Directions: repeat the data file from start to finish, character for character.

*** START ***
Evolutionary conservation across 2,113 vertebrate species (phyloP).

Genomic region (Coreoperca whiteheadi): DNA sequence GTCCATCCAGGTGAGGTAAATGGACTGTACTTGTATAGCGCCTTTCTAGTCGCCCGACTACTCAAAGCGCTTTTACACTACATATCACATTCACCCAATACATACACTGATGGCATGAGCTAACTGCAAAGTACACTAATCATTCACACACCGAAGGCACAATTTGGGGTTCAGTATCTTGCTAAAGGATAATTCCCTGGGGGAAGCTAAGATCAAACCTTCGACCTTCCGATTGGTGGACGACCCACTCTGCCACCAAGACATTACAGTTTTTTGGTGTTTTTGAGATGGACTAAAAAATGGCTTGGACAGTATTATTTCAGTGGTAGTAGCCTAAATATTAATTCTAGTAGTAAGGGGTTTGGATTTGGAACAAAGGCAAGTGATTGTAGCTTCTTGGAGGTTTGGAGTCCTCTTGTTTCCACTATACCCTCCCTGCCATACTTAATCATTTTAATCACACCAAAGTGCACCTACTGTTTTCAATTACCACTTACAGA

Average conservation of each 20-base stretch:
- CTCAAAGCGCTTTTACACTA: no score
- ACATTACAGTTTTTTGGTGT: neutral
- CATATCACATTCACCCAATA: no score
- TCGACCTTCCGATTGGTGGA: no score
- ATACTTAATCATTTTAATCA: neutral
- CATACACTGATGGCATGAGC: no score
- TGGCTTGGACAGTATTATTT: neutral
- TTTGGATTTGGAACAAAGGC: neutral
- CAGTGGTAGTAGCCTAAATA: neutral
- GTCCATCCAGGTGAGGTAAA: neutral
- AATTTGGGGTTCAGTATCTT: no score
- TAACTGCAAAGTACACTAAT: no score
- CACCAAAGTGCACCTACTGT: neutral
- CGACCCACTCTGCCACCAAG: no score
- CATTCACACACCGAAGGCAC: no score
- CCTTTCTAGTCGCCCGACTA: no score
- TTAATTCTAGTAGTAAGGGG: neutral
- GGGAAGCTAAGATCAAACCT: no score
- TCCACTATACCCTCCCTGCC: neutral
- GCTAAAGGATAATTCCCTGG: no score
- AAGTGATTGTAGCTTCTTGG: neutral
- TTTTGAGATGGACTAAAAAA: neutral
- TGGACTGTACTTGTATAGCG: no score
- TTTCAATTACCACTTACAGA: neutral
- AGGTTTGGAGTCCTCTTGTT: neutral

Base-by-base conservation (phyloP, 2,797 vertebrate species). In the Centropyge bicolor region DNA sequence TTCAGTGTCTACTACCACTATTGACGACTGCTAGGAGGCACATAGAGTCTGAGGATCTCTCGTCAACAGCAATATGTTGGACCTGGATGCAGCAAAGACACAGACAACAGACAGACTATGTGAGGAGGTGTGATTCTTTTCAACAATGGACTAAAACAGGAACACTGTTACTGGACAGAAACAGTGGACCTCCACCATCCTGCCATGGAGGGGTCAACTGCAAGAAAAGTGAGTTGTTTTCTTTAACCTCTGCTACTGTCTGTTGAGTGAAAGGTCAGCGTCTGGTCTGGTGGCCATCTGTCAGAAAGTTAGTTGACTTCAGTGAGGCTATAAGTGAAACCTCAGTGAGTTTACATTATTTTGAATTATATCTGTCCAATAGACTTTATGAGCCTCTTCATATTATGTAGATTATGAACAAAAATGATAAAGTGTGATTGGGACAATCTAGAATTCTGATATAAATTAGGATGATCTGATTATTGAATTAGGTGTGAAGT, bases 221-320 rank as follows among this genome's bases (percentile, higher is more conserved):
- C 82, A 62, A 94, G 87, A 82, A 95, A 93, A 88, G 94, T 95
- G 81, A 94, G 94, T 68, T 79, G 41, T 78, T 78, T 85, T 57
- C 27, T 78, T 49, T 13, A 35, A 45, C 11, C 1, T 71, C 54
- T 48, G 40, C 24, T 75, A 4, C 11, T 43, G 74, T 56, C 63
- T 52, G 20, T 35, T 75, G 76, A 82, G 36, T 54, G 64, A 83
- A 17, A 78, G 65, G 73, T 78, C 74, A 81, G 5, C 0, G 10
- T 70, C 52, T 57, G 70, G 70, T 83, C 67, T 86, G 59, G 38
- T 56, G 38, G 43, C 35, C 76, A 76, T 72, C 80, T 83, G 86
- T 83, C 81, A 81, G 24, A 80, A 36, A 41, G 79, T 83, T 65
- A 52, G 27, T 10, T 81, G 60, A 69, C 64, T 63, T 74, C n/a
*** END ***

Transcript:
Evolutionary conservation across 2,113 vertebrate species (phyloP).

Genomic region (Coreoperca whiteheadi): DNA sequence GTCCATCCAGGTGAGGTAAATGGACTGTACTTGTATAGCGCCTTTCTAGTCGCCCGACTACTCAAAGCGCTTTTACACTACATATCACATTCACCCAATACATACACTGATGGCATGAGCTAACTGCAAAGTACACTAATCATTCACACACCGAAGGCACAATTTGGGGTTCAGTATCTTGCTAAAGGATAATTCCCTGGGGGAAGCTAAGATCAAACCTTCGACCTTCCGATTGGTGGACGACCCACTCTGCCACCAAGACATTACAGTTTTTTGGTGTTTTTGAGATGGACTAAAAAATGGCTTGGACAGTATTATTTCAGTGGTAGTAGCCTAAATATTAATTCTAGTAGTAAGGGGTTTGGATTTGGAACAAAGGCAAGTGATTGTAGCTTCTTGGAGGTTTGGAGTCCTCTTGTTTCCACTATACCCTCCCTGCCATACTTAATCATTTTAATCACACCAAAGTGCACCTACTGTTTTCAATTACCACTTACAGA

Average conservation of each 20-base stretch:
- CTCAAAGCGCTTTTACACTA: no score
- ACATTACAGTTTTTTGGTGT: neutral
- CATATCACATTCACCCAATA: no score
- TCGACCTTCCGATTGGTGGA: no score
- ATACTTAATCATTTTAATCA: neutral
- CATACACTGATGGCATGAGC: no score
- TGGCTTGGACAGTATTATTT: neutral
- TTTGGATTTGGAACAAAGGC: neutral
- CAGTGGTAGTAGCCTAAATA: neutral
- GTCCATCCAGGTGAGGTAAA: neutral
- AATTTGGGGTTCAGTATCTT: no score
- TAACTGCAAAGTACACTAAT: no score
- CACCAAAGTGCACCTACTGT: neutral
- CGACCCACTCTGCCACCAAG: no score
- CATTCACACACCGAAGGCAC: no score
- CCTTTCTAGTCGCCCGACTA: no score
- TTAATTCTAGTAGTAAGGGG: neutral
- GGGAAGCTAAGATCAAACCT: no score
- TCCACTATACCCTCCCTGCC: neutral
- GCTAAAGGATAATTCCCTGG: no score
- AAGTGATTGTAGCTTCTTGG: neutral
- TTTTGAGATGGACTAAAAAA: neutral
- TGGACTGTACTTGTATAGCG: no score
- TTTCAATTACCACTTACAGA: neutral
- AGGTTTGGAGTCCTCTTGTT: neutral

Base-by-base conservation (phyloP, 2,797 vertebrate species). In the Centropyge bicolor region DNA sequence TTCAGTGTCTACTACCACTATTGACGACTGCTAGGAGGCACATAGAGTCTGAGGATCTCTCGTCAACAGCAATATGTTGGACCTGGATGCAGCAAAGACACAGACAACAGACAGACTATGTGAGGAGGTGTGATTCTTTTCAACAATGGACTAAAACAGGAACACTGTTACTGGACAGAAACAGTGGACCTCCACCATCCTGCCATGGAGGGGTCAACTGCAAGAAAAGTGAGTTGTTTTCTTTAACCTCTGCTACTGTCTGTTGAGTGAAAGGTCAGCGTCTGGTCTGGTGGCCATCTGTCAGAAAGTTAGTTGACTTCAGTGAGGCTATAAGTGAAACCTCAGTGAGTTTACATTATTTTGAATTATATCTGTCCAATAGACTTTATGAGCCTCTTCATATTATGTAGATTATGAACAAAAATGATAAAGTGTGATTGGGACAATCTAGAATTCTGATATAAATTAGGATGATCTGATTATTGAATTAGGTGTGAAGT, bases 221-320 rank as follows among this genome's bases (percentile, higher is more conserved):
- C 82, A 62, A 94, G 87, A 82, A 95, A 93, A 88, G 94, T 95
- G 81, A 94, G 94, T 68, T 79, G 41, T 78, T 78, T 85, T 57
- C 27, T 78, T 49, T 13, A 35, A 45, C 11, C 1, T 71, C 54
- T 48, G 40, C 24, T 75, A 4, C 11, T 43, G 74, T 56, C 63
- T 52, G 20, T 35, T 75, G 76, A 82, G 36, T 54, G 64, A 83
- A 17, A 78, G 65, G 73, T 78, C 74, A 81, G 5, C 0, G 10
- T 70, C 52, T 57, G 70, G 70, T 83, C 67, T 86, G 59, G 38
- T 56, G 38, G 43, C 35, C 76, A 76, T 72, C 80, T 83, G 86
- T 83, C 81, A 81, G 24, A 80, A 36, A 41, G 79, T 83, T 65
- A 52, G 27, T 10, T 81, G 60, A 69, C 64, T 63, T 74, C n/a